Two recent judgments of the Circuit Court and High Court provide valuable guidance on the subject of protected disclosures (PDs). In Cullen v Kilternan Cemetery Park Limited IECC 2, the Circuit Court rejected an application for an extension of the 21-day time limit for interim relief under the Protected Disclosures Act 2014 (Act), as the employee had not shown “good reason” for his delayed application. In Clarke v CGI Food Services Limited IEHC 368, the High Court held that the employer must continue to employ the employee until a determination has been made by the Workplace Relations Commission (WRC) regarding a disclosure made under the Act.
Cullen v Kilternan Cemetery Park
Mr Cullen (Cullen) was employed as general manager with Kilternan Cemetery Limited (employer) from January 2016 until his redundancy in February 2020. Cullen was unhappy with the exit package offered and sought to use the Act in respect of alleged irregularities on the planning status of the cemetery garden to enhance his negotiating position.
What’s the legal position?
Schedule 1 of the Act provides for interim relief pending the determination of unfair dismissal (UD) proceedings where an employee claims to have been dismissed wholly or mainly for having made a PD. Interim relief can include reinstating the employee to his / her role, re-engaging the employee in another role (with terms and conditions not less favourable to those originally held) or ordering the continuation of the employee’s contract of employment until the UD claim is dealt with (including payment of salary, benefits and pension entitlements).
An application for interim relief must be made to the Circuit Court before the end of the period of 21 days immediately following the date of dismissal. The Circuit Court may extend that period.
Cullen’s application for interim relief was delayed by three months. He sought an order extending the 21-day deadline.
What did the Circuit Court decide?
The Court held that each application for an extension of time must be considered on its own facts against a fair and reasonable objective standard. The Court outlined 10 factors to consider here:
- nature of the relevant disclosure
- nature of the dismissal involved
- length of time since the 21-day period expired
- capacity and ability of the applicant to make the application to the court
- nature of the employer and employee relationship
- extent of legal advice afforded to an applicant
- applicant’s explanation of the delay
- merits of the case
- prejudice that any party might suffer due to delay
- extent to which it would be just and equitable to grant an extension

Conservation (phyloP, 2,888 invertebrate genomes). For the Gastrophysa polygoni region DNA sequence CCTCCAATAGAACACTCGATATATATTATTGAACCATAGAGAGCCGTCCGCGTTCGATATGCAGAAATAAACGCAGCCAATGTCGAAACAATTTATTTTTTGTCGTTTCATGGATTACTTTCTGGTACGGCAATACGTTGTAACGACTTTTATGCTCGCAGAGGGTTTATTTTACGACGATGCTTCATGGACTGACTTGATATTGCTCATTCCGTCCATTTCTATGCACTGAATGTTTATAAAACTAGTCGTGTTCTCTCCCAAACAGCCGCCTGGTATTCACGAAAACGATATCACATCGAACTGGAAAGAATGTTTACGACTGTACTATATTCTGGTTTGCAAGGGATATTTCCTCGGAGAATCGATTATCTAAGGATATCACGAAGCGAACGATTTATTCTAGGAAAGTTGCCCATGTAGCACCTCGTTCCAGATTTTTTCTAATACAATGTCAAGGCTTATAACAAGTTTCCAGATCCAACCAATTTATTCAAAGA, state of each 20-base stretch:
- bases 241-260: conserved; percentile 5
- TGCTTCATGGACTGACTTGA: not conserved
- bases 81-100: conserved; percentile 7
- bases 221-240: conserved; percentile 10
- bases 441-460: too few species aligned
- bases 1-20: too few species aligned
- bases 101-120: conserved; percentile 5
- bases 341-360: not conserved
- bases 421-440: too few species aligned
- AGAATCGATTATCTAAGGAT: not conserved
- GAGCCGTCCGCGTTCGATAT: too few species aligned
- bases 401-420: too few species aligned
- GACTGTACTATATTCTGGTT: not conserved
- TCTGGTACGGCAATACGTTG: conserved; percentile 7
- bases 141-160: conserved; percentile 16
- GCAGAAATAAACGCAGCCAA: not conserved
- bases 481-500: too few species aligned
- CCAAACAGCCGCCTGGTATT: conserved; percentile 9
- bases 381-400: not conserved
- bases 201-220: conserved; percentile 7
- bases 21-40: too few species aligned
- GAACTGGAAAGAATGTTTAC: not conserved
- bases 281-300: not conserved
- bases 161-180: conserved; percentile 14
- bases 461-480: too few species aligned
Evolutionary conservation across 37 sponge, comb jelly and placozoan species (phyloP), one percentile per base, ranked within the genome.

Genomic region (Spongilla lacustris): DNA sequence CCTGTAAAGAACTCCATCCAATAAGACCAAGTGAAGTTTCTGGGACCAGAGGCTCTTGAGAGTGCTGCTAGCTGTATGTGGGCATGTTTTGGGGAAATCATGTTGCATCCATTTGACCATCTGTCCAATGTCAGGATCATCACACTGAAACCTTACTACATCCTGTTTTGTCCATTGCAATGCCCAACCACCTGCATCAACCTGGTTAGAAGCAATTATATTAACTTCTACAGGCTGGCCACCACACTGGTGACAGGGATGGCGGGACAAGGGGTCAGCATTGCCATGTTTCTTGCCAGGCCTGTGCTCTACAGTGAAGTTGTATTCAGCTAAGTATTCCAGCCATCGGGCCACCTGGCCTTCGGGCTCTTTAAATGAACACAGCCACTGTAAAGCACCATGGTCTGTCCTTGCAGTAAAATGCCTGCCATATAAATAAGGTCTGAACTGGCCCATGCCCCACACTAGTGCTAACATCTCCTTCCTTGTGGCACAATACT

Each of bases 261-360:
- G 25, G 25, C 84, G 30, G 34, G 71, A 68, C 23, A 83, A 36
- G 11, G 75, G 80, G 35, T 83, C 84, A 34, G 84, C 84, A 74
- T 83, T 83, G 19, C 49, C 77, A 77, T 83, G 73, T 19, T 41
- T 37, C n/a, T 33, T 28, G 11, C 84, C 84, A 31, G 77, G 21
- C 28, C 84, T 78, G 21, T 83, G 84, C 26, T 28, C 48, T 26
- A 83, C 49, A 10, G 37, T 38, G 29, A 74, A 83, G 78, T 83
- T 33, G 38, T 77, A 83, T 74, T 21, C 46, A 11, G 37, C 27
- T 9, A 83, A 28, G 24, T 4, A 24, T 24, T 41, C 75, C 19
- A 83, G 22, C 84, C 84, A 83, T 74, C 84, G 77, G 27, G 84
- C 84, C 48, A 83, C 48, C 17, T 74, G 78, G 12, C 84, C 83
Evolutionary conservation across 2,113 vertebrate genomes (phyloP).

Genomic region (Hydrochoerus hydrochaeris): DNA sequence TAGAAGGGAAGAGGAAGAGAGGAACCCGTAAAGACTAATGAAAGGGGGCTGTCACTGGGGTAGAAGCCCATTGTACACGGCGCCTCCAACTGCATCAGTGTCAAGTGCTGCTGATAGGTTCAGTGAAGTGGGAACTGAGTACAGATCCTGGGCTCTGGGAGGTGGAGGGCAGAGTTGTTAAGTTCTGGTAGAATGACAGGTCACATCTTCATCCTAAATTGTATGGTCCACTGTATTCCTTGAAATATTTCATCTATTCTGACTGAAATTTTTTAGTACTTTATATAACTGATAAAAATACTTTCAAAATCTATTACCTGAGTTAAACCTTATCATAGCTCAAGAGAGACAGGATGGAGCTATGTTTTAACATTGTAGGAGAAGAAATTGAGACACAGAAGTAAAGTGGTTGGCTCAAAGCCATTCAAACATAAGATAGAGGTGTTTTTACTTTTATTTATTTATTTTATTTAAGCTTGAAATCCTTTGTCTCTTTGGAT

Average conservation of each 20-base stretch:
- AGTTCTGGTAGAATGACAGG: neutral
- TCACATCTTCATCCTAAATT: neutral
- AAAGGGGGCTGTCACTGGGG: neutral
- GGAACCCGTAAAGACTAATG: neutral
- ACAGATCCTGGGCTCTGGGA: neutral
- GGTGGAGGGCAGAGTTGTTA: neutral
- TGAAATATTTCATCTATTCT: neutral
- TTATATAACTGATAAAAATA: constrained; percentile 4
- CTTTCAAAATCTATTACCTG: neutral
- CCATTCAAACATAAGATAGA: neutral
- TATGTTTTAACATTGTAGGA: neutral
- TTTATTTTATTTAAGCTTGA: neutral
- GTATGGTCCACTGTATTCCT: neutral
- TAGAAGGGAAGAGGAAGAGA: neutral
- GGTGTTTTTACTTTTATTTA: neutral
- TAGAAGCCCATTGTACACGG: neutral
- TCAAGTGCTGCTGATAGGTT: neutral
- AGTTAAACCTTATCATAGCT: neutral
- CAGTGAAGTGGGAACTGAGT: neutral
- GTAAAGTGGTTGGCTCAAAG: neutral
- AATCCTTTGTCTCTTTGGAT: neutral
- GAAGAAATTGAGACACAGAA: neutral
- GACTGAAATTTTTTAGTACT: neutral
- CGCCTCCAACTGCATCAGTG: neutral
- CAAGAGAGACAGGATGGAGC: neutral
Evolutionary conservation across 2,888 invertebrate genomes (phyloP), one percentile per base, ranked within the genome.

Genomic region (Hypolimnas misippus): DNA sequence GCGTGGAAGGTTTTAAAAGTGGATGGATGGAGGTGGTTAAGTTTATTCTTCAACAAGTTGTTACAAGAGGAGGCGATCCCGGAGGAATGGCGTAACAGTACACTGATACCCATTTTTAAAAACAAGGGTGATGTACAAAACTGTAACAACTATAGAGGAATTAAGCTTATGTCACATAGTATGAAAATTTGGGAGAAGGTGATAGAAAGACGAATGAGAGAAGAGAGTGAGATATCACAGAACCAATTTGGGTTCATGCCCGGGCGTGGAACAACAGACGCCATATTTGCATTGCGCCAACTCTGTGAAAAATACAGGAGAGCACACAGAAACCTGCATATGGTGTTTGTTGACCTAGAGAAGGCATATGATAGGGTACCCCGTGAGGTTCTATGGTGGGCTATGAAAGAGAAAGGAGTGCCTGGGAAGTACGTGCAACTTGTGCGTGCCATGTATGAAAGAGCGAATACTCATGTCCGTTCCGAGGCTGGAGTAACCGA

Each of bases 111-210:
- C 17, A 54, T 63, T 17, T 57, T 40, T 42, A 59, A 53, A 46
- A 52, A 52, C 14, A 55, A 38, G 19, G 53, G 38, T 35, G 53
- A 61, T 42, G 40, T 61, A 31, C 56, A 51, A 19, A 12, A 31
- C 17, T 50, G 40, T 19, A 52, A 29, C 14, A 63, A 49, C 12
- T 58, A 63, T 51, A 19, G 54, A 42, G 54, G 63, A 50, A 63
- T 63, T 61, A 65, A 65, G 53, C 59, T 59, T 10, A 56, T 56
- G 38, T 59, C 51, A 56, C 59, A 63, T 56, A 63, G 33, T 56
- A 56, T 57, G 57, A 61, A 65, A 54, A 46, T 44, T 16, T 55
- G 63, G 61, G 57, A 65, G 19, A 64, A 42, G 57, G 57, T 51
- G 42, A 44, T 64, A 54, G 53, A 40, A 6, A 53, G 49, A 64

The Court held that Cullen had not shown “good reason” for an extension. He had failed to establish that his PD was the main reason for his dismissal. Rather he had attempted to use the PD “as a sword of Damocles over his employer to enhance his negotiating stance” for a better exit package.
Ultimately, the Court concluded that “a threat to an employer is not a protected disclosure”.
Clarke v CGI Food Services Limited
Mr Clarke (Clarke) commenced employment as a group financial controller with CGI Food Services Limited (employer) in January 2017. Later that year he raised concerns over payments to directors and subsequently raised further issues including misuse of company credit cards, food safety and Revenue matters.
While the employer pointed to performance issues justifying his dismissal, Clarke submitted that issues with his performance only arose after he had raised concerns. Clarke issued Circuit Court proceedings, challenging his dismissal.
The Circuit Court granted interim relief, ordering the employer to maintain Clarke’s pay and benefits pending the determination of his complaint by the WRC. The employer subsequently appealed to the High Court.
What did the High Court decide?
The High Court dismissed the appeal. The Court made an order for continuation of employment until the final determination of the claim before the WRC and any related appeal.
The employer claimed that Clarke had not mentioned PDs until after his dismissal and was attempting to re-characterise matters to avail of statutory protections, however the Court found that Clarke’s failure to invoke the Act until after his dismissal was not fatal.
The Court held there were substantial grounds for contending that the dismissal resulted wholly or mainly from the making of a PD. The fact that Clarke’s performance issues only emerged after he raised the relevant concerns was persuasive.
The foregoing cases are instructive for employers dealing with the dismissal of an employee against the backdrop of a PD. A number of practical take-aways are summarised below:
- unlike UD, claims under the Act do not require one year’s service with the relevant employer
- compensation awards under the Act can reach up to five years’ remuneration
- as illustrated in Clarke, employers may be required to continue paying salary and benefits to a dismissed employee pending the determination of his/her UD claim before the WRC
- employers are advised to have a comprehensive whistleblowing policy in place that is easily accessible by employees and consistently adhered to
- welcome guidance on the factors a court will consider when determining whether to extend the 21-day time limit is provided in Cullen
- the definition of PD under the Act is very broad. A failure to expressly label a concern as a PD does not necessarily mean the disclosure will fall outside of the ambit of the Act, and
- fair procedures, in the context of a performance management or disciplinary process, remain paramount, in particular where background issues involving PDs are raised. Employers should strive to ensure clear blue water between any such processes and the making of a PD.
Contributed by Robert Glascott, Ruth Fahy and Richard Smith